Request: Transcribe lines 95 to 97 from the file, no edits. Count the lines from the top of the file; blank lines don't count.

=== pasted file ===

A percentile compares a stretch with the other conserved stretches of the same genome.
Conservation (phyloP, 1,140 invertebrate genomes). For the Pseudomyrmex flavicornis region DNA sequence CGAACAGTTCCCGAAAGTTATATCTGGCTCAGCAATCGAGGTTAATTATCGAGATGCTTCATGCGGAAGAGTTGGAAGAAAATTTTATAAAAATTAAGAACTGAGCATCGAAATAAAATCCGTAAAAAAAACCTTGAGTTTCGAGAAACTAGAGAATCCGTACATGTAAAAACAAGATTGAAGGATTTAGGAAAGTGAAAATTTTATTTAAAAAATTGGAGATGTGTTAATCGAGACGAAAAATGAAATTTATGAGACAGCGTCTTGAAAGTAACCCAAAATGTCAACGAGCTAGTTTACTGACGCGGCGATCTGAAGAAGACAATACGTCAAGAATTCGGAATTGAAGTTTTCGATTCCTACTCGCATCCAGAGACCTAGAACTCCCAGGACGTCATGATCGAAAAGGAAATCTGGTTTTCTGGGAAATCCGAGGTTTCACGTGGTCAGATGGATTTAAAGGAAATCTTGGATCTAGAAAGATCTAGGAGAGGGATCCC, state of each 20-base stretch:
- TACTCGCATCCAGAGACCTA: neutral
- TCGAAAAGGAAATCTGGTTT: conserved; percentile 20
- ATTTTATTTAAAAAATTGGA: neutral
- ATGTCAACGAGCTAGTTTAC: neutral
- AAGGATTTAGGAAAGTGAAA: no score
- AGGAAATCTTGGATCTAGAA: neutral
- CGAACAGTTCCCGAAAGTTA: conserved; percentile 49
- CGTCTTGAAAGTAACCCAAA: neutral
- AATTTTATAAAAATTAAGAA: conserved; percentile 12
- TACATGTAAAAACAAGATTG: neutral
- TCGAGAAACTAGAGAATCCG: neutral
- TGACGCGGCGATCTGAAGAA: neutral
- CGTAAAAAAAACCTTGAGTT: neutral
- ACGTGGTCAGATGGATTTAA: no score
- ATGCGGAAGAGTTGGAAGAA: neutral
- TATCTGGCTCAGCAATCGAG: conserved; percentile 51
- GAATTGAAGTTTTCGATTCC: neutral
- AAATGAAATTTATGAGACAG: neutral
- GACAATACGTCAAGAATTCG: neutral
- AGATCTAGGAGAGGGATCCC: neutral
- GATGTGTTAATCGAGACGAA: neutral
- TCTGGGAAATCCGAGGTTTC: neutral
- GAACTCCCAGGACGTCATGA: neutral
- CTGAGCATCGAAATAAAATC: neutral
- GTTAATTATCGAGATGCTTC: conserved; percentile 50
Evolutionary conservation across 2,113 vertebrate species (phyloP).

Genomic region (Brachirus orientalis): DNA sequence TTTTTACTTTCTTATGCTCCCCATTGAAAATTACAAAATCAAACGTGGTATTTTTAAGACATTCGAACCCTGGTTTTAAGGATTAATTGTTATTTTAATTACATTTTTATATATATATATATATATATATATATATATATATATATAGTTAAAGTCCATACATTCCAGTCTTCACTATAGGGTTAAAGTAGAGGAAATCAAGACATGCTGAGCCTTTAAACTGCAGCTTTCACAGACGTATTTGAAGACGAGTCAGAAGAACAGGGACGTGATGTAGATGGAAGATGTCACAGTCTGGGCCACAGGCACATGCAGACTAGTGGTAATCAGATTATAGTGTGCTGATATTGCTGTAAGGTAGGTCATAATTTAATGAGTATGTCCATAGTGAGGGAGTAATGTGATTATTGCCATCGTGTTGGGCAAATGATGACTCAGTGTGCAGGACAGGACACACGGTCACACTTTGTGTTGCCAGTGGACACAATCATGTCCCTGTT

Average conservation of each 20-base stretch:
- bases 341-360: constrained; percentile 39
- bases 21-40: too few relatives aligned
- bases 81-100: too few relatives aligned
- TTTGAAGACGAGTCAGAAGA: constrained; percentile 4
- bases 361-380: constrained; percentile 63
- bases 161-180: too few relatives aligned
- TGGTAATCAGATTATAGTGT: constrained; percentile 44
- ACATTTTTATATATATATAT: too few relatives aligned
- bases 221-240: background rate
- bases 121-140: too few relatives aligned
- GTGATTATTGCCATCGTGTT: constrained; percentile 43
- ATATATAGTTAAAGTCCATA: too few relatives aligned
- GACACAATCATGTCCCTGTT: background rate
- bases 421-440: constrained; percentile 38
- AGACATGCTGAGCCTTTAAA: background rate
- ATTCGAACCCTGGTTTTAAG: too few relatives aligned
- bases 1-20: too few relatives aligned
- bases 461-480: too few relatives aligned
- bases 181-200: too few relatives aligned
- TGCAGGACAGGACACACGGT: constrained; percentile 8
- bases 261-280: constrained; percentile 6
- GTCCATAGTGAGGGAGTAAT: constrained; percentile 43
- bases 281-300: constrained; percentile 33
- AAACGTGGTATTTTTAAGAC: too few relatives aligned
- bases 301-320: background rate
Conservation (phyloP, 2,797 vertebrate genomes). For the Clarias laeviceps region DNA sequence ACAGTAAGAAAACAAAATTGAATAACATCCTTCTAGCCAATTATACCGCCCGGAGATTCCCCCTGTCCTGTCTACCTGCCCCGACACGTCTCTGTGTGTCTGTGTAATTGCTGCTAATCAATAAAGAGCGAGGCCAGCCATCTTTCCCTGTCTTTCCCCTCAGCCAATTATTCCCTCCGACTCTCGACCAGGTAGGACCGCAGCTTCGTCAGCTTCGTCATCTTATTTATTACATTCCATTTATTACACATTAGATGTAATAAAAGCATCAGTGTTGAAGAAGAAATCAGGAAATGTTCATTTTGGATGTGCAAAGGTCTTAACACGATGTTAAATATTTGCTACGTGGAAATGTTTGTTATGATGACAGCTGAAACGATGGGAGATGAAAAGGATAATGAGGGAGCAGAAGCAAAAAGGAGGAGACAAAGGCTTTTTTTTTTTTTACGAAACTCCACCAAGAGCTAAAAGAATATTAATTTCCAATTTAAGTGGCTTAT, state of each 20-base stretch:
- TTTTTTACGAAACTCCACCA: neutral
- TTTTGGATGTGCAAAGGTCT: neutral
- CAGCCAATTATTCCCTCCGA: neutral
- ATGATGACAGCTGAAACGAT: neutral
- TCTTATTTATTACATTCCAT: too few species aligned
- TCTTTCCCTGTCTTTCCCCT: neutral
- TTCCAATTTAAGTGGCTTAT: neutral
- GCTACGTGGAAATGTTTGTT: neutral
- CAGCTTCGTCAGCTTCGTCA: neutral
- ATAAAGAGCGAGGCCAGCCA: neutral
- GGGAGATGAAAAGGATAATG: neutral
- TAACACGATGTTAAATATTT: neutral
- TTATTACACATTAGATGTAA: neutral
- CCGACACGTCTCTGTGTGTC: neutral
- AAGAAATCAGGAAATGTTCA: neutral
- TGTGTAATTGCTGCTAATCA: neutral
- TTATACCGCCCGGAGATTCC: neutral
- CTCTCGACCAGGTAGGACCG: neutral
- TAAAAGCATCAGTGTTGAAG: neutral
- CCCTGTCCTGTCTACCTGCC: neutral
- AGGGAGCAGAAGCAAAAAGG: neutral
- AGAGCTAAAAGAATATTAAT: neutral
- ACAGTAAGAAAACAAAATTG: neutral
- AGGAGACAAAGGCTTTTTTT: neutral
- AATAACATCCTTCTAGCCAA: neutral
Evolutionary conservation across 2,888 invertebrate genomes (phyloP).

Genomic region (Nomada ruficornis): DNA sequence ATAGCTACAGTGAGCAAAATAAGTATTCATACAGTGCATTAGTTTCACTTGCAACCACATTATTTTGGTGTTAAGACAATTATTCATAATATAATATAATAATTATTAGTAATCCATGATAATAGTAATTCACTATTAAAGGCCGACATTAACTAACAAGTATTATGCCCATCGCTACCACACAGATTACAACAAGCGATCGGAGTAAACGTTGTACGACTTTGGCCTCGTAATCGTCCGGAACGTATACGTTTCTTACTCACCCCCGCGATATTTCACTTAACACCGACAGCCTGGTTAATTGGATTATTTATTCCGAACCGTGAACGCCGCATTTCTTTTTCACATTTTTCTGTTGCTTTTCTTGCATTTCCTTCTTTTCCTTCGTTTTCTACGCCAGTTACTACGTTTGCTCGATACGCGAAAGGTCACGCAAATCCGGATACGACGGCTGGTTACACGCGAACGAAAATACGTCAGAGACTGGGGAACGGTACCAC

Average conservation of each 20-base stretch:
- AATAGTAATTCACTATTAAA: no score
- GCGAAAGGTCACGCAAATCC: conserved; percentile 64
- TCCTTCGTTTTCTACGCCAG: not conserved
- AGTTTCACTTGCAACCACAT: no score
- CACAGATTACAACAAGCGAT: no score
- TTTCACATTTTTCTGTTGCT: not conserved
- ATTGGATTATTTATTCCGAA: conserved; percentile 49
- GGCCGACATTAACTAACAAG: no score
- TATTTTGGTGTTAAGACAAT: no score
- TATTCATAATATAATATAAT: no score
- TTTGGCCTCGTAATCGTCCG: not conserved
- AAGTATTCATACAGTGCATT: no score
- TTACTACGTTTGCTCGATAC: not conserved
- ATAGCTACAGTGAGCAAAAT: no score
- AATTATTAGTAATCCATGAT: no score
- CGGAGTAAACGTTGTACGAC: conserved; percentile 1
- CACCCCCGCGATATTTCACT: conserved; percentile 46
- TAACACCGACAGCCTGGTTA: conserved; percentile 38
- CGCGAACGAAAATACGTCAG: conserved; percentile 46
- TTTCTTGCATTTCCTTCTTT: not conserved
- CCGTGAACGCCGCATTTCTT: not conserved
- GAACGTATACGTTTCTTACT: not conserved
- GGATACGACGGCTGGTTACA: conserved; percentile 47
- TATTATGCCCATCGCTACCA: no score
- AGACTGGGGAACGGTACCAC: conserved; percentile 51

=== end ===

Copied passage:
- TTTGGCCTCGTAATCGTCCG: not conserved
- AAGTATTCATACAGTGCATT: no score
- TTACTACGTTTGCTCGATAC: not conserved